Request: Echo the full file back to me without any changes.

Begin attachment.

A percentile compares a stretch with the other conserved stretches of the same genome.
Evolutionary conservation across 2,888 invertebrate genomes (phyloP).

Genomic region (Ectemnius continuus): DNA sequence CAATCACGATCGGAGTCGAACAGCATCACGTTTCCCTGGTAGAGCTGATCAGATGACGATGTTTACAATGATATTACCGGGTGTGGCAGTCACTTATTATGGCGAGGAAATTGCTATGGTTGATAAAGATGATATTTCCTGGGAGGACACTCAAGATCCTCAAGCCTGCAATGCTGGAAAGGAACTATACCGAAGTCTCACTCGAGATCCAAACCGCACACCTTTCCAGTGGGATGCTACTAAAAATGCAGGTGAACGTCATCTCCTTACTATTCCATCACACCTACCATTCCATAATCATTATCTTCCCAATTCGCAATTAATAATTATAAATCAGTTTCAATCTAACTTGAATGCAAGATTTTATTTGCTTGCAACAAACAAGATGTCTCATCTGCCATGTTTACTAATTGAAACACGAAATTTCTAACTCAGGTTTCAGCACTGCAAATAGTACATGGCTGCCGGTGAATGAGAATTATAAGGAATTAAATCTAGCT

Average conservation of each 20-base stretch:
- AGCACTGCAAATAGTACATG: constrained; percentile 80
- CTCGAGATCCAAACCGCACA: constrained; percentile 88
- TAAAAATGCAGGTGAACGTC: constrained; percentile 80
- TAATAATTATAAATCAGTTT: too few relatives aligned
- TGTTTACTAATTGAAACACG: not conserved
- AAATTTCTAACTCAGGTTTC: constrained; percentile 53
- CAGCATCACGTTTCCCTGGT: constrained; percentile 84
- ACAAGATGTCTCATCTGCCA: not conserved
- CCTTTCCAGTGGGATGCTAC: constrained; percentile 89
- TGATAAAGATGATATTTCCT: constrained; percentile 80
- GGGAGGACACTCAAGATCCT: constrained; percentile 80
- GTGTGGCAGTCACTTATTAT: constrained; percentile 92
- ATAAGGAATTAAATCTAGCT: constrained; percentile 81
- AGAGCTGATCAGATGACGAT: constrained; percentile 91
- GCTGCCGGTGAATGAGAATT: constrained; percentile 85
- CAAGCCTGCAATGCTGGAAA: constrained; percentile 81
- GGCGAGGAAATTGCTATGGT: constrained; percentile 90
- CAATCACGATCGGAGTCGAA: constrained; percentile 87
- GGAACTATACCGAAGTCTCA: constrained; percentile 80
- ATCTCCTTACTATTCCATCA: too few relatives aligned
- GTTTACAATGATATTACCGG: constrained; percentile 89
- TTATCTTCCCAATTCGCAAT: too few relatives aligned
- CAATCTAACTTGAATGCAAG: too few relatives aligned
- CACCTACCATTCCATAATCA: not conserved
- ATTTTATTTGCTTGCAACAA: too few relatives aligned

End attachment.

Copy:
A percentile compares a stretch with the other conserved stretches of the same genome.
Evolutionary conservation across 2,888 invertebrate genomes (phyloP).

Genomic region (Ectemnius continuus): DNA sequence CAATCACGATCGGAGTCGAACAGCATCACGTTTCCCTGGTAGAGCTGATCAGATGACGATGTTTACAATGATATTACCGGGTGTGGCAGTCACTTATTATGGCGAGGAAATTGCTATGGTTGATAAAGATGATATTTCCTGGGAGGACACTCAAGATCCTCAAGCCTGCAATGCTGGAAAGGAACTATACCGAAGTCTCACTCGAGATCCAAACCGCACACCTTTCCAGTGGGATGCTACTAAAAATGCAGGTGAACGTCATCTCCTTACTATTCCATCACACCTACCATTCCATAATCATTATCTTCCCAATTCGCAATTAATAATTATAAATCAGTTTCAATCTAACTTGAATGCAAGATTTTATTTGCTTGCAACAAACAAGATGTCTCATCTGCCATGTTTACTAATTGAAACACGAAATTTCTAACTCAGGTTTCAGCACTGCAAATAGTACATGGCTGCCGGTGAATGAGAATTATAAGGAATTAAATCTAGCT

Average conservation of each 20-base stretch:
- AGCACTGCAAATAGTACATG: constrained; percentile 80
- CTCGAGATCCAAACCGCACA: constrained; percentile 88
- TAAAAATGCAGGTGAACGTC: constrained; percentile 80
- TAATAATTATAAATCAGTTT: too few relatives aligned
- TGTTTACTAATTGAAACACG: not conserved
- AAATTTCTAACTCAGGTTTC: constrained; percentile 53
- CAGCATCACGTTTCCCTGGT: constrained; percentile 84
- ACAAGATGTCTCATCTGCCA: not conserved
- CCTTTCCAGTGGGATGCTAC: constrained; percentile 89
- TGATAAAGATGATATTTCCT: constrained; percentile 80
- GGGAGGACACTCAAGATCCT: constrained; percentile 80
- GTGTGGCAGTCACTTATTAT: constrained; percentile 92
- ATAAGGAATTAAATCTAGCT: constrained; percentile 81
- AGAGCTGATCAGATGACGAT: constrained; percentile 91
- GCTGCCGGTGAATGAGAATT: constrained; percentile 85
- CAAGCCTGCAATGCTGGAAA: constrained; percentile 81
- GGCGAGGAAATTGCTATGGT: constrained; percentile 90
- CAATCACGATCGGAGTCGAA: constrained; percentile 87
- GGAACTATACCGAAGTCTCA: constrained; percentile 80
- ATCTCCTTACTATTCCATCA: too few relatives aligned
- GTTTACAATGATATTACCGG: constrained; percentile 89
- TTATCTTCCCAATTCGCAAT: too few relatives aligned
- CAATCTAACTTGAATGCAAG: too few relatives aligned
- CACCTACCATTCCATAATCA: not conserved
- ATTTTATTTGCTTGCAACAA: too few relatives aligned